Book Review by Steve Matthews of Bookends.
The Cumberland Bard: Robert Anderson of Carlisle 1770-1833 by Sue Allan. Bookcase. £15.
He was born in poverty on Carlisle Dam Side on 1st February, 1770. He was, as he wrote himself, “a poor little tender being scarce the trouble of rearing”. He was the ninth child of indulgent parents and, from an early age, attended a charity school taught by a Mrs Addison, a woman of “neat dress, slow speech and placid countenance”. Another teacher took him away from his studies as an assistant on fishing expeditions up the Caldew. A neighbour, “a decent, industrious old woman” delighted the young boy with old Scottish songs, and one of his teachers, Isaac Ritson, was later celebrated for his writings in the Cumberland dialect.
His mother was suffering from consumption and “reduced to . . .a skeleton by a painful and lingering illness.” She died and, at the age of ten, he started work helping his brother as a calico printer. At thirteen he was bound apprentice to T. Losh and Co. of Denton Home who were a firm of pattern drawers.
Such was the childhood of Robert Anderson, who, after periods in London and later in Belfast, returned to his native city and became celebrated as the Cumberland Bard. In London, at the Vauxhall Gardens, he wrote his first poetry, including Lucy Gray of Allendale, which was set to music by James Hook, one of the most eminent composers of the day.
But it was when he returned home to Carlisle, that he found his true voice, writing in his own native dialect, just as his hero, Robert Burns had done.
He was able to describe the ways of the people he knew, in poems that captured the vigour of popular merry-making. In ‘Bleckell Murry Neet’ he tells how “The dancers they kick’t up a stour i’ the kitchen” when they held a party in Blackwell. He describes the dancing at a ‘Codbeck Wedding’: “The breyde wad dance ‘Coddle me Cuddy;’ / A threesome then caper’d Scotch Reels.”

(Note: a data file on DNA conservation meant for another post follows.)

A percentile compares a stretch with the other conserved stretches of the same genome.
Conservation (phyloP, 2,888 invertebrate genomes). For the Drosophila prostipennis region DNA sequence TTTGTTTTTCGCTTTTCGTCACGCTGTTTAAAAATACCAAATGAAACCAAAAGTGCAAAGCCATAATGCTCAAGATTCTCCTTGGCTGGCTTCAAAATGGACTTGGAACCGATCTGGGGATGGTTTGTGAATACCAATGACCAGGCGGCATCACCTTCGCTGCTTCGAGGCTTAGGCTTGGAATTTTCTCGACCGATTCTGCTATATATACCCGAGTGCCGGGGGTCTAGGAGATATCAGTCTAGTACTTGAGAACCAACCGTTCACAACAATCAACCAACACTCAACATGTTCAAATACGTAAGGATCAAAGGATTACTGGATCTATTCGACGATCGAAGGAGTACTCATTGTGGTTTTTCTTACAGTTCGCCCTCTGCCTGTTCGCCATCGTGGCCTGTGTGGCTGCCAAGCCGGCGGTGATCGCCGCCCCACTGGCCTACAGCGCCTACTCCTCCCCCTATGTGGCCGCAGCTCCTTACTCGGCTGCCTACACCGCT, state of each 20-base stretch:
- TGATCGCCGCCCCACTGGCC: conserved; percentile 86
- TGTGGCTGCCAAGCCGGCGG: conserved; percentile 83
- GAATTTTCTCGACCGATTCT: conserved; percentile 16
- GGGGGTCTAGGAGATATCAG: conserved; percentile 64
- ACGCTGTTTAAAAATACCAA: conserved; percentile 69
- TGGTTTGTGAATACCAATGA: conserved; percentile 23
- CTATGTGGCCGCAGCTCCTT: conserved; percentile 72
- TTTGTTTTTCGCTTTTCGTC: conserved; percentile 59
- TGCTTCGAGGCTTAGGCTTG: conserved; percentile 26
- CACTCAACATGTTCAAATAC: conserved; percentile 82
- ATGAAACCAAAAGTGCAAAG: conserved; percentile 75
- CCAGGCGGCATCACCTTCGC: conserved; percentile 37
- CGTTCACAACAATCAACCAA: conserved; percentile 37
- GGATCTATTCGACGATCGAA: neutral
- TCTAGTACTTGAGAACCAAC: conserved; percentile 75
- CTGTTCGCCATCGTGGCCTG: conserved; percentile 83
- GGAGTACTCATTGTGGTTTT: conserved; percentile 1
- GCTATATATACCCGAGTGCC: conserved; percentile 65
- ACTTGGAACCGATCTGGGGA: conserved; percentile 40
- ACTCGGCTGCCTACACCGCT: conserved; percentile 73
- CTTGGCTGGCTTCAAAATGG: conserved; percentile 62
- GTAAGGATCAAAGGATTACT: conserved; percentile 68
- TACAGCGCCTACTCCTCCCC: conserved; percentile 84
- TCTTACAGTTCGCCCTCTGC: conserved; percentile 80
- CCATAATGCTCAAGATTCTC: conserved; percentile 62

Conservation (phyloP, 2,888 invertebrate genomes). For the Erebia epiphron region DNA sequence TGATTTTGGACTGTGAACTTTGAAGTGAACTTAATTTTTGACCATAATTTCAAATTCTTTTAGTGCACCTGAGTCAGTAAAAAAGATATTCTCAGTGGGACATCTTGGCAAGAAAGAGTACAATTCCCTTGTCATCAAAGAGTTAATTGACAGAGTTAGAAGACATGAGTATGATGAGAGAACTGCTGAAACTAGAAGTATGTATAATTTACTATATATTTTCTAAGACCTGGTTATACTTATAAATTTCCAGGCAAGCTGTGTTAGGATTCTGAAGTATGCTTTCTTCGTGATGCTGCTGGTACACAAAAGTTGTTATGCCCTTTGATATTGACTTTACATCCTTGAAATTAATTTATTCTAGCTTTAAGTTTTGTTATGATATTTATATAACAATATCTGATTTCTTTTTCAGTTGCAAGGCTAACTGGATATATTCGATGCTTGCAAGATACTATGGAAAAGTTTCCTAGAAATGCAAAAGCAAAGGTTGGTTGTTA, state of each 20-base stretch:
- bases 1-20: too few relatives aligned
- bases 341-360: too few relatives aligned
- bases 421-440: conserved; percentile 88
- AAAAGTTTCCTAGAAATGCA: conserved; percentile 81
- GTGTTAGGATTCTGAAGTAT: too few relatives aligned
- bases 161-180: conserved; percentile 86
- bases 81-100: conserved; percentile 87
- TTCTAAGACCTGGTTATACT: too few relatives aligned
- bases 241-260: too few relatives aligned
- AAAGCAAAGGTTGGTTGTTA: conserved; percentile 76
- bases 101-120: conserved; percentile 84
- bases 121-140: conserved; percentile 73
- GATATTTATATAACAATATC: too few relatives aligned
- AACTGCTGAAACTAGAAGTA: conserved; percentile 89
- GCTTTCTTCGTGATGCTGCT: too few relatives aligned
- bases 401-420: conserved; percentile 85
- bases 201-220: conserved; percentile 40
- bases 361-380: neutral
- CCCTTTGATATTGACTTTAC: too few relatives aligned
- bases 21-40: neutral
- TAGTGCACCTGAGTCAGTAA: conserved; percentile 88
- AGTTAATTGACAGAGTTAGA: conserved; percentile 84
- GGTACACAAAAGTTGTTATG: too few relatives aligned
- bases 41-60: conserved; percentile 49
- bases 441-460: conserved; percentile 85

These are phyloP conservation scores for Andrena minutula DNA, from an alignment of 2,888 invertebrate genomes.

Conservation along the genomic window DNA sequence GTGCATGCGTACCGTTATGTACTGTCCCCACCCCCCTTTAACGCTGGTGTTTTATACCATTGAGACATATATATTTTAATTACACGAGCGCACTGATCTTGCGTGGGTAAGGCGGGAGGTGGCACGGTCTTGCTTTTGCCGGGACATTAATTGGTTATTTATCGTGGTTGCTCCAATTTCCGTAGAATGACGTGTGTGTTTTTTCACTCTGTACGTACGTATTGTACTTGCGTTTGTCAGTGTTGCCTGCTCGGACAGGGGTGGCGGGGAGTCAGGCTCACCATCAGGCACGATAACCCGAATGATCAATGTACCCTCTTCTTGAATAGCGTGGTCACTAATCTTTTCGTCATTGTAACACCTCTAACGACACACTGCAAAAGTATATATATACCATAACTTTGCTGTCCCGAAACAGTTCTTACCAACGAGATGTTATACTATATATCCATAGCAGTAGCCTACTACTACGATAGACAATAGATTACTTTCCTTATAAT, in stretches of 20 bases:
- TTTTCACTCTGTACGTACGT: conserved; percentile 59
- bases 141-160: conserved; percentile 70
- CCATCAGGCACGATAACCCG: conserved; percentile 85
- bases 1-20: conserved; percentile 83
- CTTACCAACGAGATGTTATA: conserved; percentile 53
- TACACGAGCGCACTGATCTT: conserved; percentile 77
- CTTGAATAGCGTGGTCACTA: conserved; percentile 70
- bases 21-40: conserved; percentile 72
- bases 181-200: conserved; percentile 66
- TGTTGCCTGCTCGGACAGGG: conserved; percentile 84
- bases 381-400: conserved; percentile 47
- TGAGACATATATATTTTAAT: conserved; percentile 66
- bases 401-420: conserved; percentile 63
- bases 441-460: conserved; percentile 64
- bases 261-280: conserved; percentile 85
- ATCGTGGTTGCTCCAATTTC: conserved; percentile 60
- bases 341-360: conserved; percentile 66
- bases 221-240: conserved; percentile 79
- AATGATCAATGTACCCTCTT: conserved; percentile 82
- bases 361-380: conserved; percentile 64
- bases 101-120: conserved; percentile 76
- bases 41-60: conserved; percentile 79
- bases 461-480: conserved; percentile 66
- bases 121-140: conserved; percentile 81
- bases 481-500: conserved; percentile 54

Anderson’s Cumberland Ballads are a celebration of the common life of the time, by a man who was, despite his drunkenness and poverty, well-respected by his fellow citizens.
For a time he lived out of the city, in Hayton, but he died in Annetwell Street in September, 1833. David Dunbar carved a fine memorial to him, which is still to be seen in Carlisle Cathedral.
Sue Allan, herself a well-known singer of local dialect, has provided a thorough introduction to the life, work and publications of Robert Anderson.
She has also republished in facsimile the 1828 edition of ‘Ballads in the Cumberland Dialect’ This brings Anderson’s work back into print for the first time in a hundred years.
Few people have been more important to the culture of Carlisle and no-one has described the life of the ordinary people of the area in such vivid and lively detail as Robert Anderson. He was a man who was proud to belong to “Canny Aul Cummerlan.”